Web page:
Sunday News Review

Ed Miliband: Britain needs a more ethical approach to foreign policy

British citizens facing great danger in Libya have a right to expect more than David Cameron’s shambolic, incompetent government gave them last week. All of us have the right to expect a more coherent and principled foreign policy than the one on show: trying to pretend a trade mission for defence manufacturers and other businesses is a “democracy tour” really doesn’t cut it. But the wider truth is that all western governments are profoundly challenged by the chain of events that began, 10 weeks ago, with a young Tunisian man setting himself on fire in anger and desperation. The central assumption of the durability of long-standing and unpleasant regimes has been swept away. This change in circumstance has left many of the old orthodoxies seeming out of date and on the wrong side of history. – Ed Miliband, The Guardian

Balls calls for petrol VAT rise to be abolished

Ed Balls has called on the Government to reverse soaring fuel prices by abolishing the recent VAT rise in petrol. In an interview with The Sunday Times, the shadow chancellor said the move would save 3p a litre and help the millions of middle-income families facing a “cost-of-living crisis”. Calling for immediate action, he said: “Filling up a family car now costs £65-£75. World oil prices are already very high, and the Chancellor has chosen, at this very moment, to raise fuel prices further, by pushing up VAT. I am urging him to reverse that increase.” The price of petrol is rising at the highest rate for 10 years, with some retailers already charging in excess of £1.40 a litre. – PA

Miliband warns of “cost-of-living-crisis”

Ed Miliband will attack David Cameron tomorrow for causing Britain a decade of pain due to a crippling “cost-of-living crisis”. The Labour leader fears the PM has created a toxic cocktail of soaring inflation, wage freezes and huge public spending cuts. In a major speech, at the launch of a Commission on Living Standards, he will warn tax and benefit changes will leave many hard-working families £1,500 a year worse off. Mr Miliband will say: “My fear for those on middle and low incomes is they face a cost-of-living crisis that will see them left behind, even as the ­economy eventually ­recovers. When the prospects for families with ­children look so bleak, the ­British promise – that the next generation would always do better than the last – is under threat like never before.” – the Sunday Mirror

Families where the woman stays at home to look after children are being most adversely affected by the Government’s economic policies, the Labour leader will claim. In a speech at the launch of a Commission on Living Standards on Monday, Mr Miliband will point to research showing that since the 1970s, wages for middle and low earners have grown more slowly than the economy as a whole. His remarks will be taken as a partial admission that the last Labour government did not do enough to bolster the spending power of sections of middle England. Data from the Resolution Foundation, which is behind the new commission, shows that inflation over the past decade has impacted harder on families on low to middling incomes, making those families £150 a year worse off since 2000. – the Telegraph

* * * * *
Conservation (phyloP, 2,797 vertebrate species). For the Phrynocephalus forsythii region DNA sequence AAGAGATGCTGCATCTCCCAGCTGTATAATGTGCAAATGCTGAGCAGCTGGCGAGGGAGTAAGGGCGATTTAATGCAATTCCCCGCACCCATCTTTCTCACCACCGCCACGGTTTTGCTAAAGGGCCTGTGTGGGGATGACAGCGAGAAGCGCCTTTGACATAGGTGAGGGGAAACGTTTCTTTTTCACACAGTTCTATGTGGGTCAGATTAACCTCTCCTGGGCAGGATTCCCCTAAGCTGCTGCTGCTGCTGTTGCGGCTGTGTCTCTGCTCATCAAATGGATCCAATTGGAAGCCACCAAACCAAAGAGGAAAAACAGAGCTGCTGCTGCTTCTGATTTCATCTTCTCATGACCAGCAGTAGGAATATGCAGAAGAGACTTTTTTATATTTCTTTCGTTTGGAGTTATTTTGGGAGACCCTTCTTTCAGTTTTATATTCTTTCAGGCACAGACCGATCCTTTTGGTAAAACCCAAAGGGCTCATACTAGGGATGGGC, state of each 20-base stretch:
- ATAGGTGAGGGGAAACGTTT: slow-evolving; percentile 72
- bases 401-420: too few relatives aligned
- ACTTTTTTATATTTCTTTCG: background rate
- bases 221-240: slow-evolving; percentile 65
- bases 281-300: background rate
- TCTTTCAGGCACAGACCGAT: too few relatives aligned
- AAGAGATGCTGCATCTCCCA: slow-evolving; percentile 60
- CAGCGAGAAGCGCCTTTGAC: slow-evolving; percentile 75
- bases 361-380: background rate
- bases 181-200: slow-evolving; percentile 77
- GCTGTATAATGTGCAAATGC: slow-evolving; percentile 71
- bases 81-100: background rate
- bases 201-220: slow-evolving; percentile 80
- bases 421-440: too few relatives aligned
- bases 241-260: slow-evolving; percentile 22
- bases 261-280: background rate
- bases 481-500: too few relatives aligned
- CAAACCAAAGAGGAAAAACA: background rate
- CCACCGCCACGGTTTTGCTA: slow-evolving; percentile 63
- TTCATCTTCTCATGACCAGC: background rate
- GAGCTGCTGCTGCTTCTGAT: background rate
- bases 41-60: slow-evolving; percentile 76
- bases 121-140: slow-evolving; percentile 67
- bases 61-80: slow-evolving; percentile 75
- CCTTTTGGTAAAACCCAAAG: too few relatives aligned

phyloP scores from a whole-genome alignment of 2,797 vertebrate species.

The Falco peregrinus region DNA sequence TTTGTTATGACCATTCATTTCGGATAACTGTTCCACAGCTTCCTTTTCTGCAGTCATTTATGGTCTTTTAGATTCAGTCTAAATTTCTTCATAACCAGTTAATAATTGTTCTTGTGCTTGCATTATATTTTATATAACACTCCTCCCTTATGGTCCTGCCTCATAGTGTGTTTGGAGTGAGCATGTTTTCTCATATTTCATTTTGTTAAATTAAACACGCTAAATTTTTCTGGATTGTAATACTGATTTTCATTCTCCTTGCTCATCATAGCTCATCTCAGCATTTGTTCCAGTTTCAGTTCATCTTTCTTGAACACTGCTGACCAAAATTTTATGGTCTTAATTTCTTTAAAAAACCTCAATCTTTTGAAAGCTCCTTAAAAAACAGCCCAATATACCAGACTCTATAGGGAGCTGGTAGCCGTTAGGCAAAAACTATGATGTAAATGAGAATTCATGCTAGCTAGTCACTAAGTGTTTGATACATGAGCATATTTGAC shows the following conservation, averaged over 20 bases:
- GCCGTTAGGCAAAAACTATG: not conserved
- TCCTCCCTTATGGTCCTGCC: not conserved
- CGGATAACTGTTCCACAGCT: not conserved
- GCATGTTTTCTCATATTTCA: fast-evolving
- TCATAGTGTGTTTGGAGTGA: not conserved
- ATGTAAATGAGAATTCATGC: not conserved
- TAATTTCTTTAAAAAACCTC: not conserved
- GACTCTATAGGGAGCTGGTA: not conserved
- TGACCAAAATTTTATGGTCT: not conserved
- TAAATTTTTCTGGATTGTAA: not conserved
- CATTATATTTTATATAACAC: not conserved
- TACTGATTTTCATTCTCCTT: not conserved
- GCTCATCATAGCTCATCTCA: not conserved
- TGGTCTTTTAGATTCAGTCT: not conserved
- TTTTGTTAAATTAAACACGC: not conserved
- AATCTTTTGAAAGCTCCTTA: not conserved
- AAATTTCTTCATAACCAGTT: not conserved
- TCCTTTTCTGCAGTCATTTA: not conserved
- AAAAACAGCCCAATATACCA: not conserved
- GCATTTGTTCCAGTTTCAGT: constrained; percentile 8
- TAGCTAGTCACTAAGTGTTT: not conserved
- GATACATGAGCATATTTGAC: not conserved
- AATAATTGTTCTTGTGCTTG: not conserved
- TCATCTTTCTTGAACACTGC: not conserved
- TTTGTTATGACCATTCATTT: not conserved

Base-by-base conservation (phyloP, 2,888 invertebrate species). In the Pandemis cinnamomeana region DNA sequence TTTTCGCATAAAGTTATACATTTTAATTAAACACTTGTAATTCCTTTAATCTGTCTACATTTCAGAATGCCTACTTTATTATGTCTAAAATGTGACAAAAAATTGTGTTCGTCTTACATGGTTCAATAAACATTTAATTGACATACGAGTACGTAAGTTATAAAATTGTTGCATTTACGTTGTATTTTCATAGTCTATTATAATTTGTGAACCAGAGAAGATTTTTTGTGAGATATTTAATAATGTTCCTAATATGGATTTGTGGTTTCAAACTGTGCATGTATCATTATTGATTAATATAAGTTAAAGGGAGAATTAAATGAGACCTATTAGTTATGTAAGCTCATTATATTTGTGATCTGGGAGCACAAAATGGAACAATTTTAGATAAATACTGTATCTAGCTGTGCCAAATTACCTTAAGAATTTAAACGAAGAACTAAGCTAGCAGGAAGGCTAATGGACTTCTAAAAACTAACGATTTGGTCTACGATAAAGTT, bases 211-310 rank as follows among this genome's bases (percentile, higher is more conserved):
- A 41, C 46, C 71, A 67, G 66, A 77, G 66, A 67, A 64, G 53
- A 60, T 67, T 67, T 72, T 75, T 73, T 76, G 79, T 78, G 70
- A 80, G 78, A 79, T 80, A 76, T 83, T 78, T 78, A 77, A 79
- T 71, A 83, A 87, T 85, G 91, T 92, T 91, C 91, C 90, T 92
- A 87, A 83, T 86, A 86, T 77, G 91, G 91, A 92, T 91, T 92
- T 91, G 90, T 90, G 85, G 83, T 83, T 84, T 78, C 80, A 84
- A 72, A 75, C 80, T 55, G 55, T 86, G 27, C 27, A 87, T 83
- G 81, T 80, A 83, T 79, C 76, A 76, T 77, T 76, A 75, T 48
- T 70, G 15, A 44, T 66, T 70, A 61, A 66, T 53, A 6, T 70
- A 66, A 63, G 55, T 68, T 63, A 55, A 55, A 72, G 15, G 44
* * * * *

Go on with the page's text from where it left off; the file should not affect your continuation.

Church of England will not “bow” to pressure on same sex marriage

The Archbishop of Canterbury has vowed to defend the Church’s traditional stance on marriage against Government moves to introduce homosexual weddings in churches. Dr Rowan Williams has refused to be drawn on the issue publicly, but has broken his silence to tell MPs he is not prepared for the Coalition to tell the Church how to behave. He told a private meeting of influential politicians that the Church of England would not bow to public pressure to allow its buildings to be used to conduct same-sex civil partnerships. The comments are the first time he has spoken since the Coalition unveiled plans to allow religious buildings to be used to conduct homosexual partnership ceremonies. While the Church has been bitterly divided over the role of its homosexual clergy, he said it held a clear position that marriage is between a man and a woman and would not consider changing this stance. – the Telegraph

Danny Alexander casts doubt on ‘No’ sums

Danny Alexander, the Lib Dem Chief Secretary to the Treasury, has denied the claims that a move to AV, under which voters rank candidates in order of preference, would force Whitehall departments to make more painful savings. In a letter from his private office, Mr Alexander insists: “The Government has no plans to reopen departmental spending review settlements as a consequence of a Yes vote in the referendum on AV.” He also confirms that £120m has already been set aside for the next general election, to come from the Cabinet Office budget, and reveals that the Treasury “has not received any advice on the assumptions behind the cost of the next general election should it be an AV election”. Mr Alexander, who backs AV, went further, telling The IoS: “I don’t expect to see any increase in the cost of holding a general election if the British people vote yes. There’s no good reason to believe that even under a new voting system an election would need to be more expensive.” – the Independent on Sunday

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